6732 Impact of Ocean Acidification on Species Adaptation Across 11 Degrees of Latitude

Saturday, February 18, 2012: 1:30 PM
Room 217-218 (VCC West Building)
Bruce Menge , Oregon State University, Corvallis, OR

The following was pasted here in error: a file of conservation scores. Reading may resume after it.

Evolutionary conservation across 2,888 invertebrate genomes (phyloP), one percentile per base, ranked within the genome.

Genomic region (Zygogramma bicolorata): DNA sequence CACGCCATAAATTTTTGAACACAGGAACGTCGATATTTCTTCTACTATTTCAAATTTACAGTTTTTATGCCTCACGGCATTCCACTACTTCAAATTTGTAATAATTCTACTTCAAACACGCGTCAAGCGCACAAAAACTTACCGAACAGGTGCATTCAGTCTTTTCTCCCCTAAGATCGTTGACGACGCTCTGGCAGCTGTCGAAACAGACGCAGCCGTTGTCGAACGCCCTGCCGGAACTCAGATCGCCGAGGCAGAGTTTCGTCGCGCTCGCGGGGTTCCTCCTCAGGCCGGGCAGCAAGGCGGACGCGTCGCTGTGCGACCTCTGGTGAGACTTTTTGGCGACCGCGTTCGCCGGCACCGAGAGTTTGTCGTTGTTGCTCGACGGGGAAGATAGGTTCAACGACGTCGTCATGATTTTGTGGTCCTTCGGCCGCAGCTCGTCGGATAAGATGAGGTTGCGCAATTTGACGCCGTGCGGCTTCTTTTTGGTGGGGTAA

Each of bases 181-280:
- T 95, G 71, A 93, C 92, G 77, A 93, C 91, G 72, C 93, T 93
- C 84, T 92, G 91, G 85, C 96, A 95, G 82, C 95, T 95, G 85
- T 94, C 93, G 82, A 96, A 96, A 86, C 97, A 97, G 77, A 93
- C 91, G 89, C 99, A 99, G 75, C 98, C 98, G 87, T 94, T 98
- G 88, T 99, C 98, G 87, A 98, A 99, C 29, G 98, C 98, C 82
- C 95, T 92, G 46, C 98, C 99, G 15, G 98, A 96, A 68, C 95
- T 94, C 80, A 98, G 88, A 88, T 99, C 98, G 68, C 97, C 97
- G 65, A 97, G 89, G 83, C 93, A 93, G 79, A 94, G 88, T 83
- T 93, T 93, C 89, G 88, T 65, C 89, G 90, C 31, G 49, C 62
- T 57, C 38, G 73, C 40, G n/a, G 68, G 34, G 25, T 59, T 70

Upwelled coastal waters in the California Current system are naturally acidified, and already experience low pH levels not expected in the open ocean for another 50-100 years.  An NSF-supported team of researchers (Ocean Margin Ecosystem Group for Acidification Studies or OMEGAS) spread over 7 institutions and spanning 1600 km of coast is conducting oceanographic, ecological, physiological, and genetic studies to track responses of sea urchins and mussels to spatial and temporal variation in ocean acidification (OA).  We ask: How does OA vary along the coast? Do growth and survival of key species respond to changing carbonate chemistry?  How do larvae respond to present pH regimes and how will they respond to future changes? Can species adapt and evolve as OA, and consequent reduced abilities to calcify, increases with rising CO2 emissions?  The first-ever time series of pH and pCO2 at 7 sites from the central Oregon coast to Santa Barbara show that, as predicted, OA varies (1) latitudinally, (2) between sites within region, and (3) within sites on hourly to daily to weekly time scales.  Drivers of this variation include large-and regional-scale upwelling-driven currents, and regional- to local-scale biological processes.  Laboratory mesocosm studies have found that sea urchin larvae are smaller, and grow less skeletal material at future-scenario pH levels compared to present levels; these effects were most pronounced in southern urchins. Mussel larvae were even more strongly affected by future-scenario conditions, growing thinner, smaller, and more fragile shells.  The first genome-wide survey of evolutionary response to acidification shows that hundreds of sea urchin genes shift allele frequencies when cultured under elevated pCO2 and that geographic patterns in important physiological genes seem to be directed by these selective changes.  Thus, as expected, OA in this highly dynamic and productive upwelling ecosystem varies naturally in concert with periodic intrusions of deep, high CO2 water, with the intensity of how these intrusions vary alongshore, and with variation in algal photosynthesis and respiration.  Although larvae of key calcifiers show some resistance to this variability at present, they do poorly under future-scenario CO2 levels. Pending analyses will reveal if these species have the capacity to adapt or acclimate to future OA conditions.